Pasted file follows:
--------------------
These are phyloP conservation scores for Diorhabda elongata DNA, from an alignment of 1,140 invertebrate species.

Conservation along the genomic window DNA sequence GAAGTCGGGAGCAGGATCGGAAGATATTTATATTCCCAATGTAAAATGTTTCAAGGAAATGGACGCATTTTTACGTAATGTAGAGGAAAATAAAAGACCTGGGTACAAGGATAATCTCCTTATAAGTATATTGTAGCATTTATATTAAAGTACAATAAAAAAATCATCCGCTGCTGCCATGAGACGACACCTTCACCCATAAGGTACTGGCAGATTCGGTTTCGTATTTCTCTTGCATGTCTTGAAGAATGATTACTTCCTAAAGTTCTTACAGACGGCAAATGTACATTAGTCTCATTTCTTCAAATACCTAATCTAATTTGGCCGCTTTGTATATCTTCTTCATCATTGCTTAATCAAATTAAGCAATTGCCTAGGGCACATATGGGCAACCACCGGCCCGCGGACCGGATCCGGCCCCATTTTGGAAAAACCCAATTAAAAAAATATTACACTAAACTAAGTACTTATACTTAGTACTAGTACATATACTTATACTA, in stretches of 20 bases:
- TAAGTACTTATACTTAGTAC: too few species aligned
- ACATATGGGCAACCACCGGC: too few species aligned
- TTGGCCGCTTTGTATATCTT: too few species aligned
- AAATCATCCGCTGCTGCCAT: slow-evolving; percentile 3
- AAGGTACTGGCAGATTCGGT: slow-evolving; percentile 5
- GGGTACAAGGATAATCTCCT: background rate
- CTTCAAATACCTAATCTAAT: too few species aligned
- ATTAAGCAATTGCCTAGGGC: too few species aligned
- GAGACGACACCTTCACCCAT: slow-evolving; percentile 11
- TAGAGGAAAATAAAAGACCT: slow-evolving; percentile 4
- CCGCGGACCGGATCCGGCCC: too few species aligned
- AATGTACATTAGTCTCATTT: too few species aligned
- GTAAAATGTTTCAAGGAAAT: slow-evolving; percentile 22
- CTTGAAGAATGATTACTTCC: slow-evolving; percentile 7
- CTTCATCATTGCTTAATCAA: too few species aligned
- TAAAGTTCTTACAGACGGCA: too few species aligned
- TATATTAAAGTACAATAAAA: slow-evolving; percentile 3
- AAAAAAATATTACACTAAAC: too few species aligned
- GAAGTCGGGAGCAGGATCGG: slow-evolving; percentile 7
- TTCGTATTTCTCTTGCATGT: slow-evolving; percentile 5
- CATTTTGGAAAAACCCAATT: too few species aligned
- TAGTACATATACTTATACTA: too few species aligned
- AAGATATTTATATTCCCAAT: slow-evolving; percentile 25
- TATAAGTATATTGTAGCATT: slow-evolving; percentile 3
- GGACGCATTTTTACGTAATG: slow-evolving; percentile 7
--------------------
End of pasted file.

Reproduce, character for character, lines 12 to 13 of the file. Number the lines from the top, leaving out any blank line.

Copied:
- TAGAGGAAAATAAAAGACCT: slow-evolving; percentile 4
- CCGCGGACCGGATCCGGCCC: too few species aligned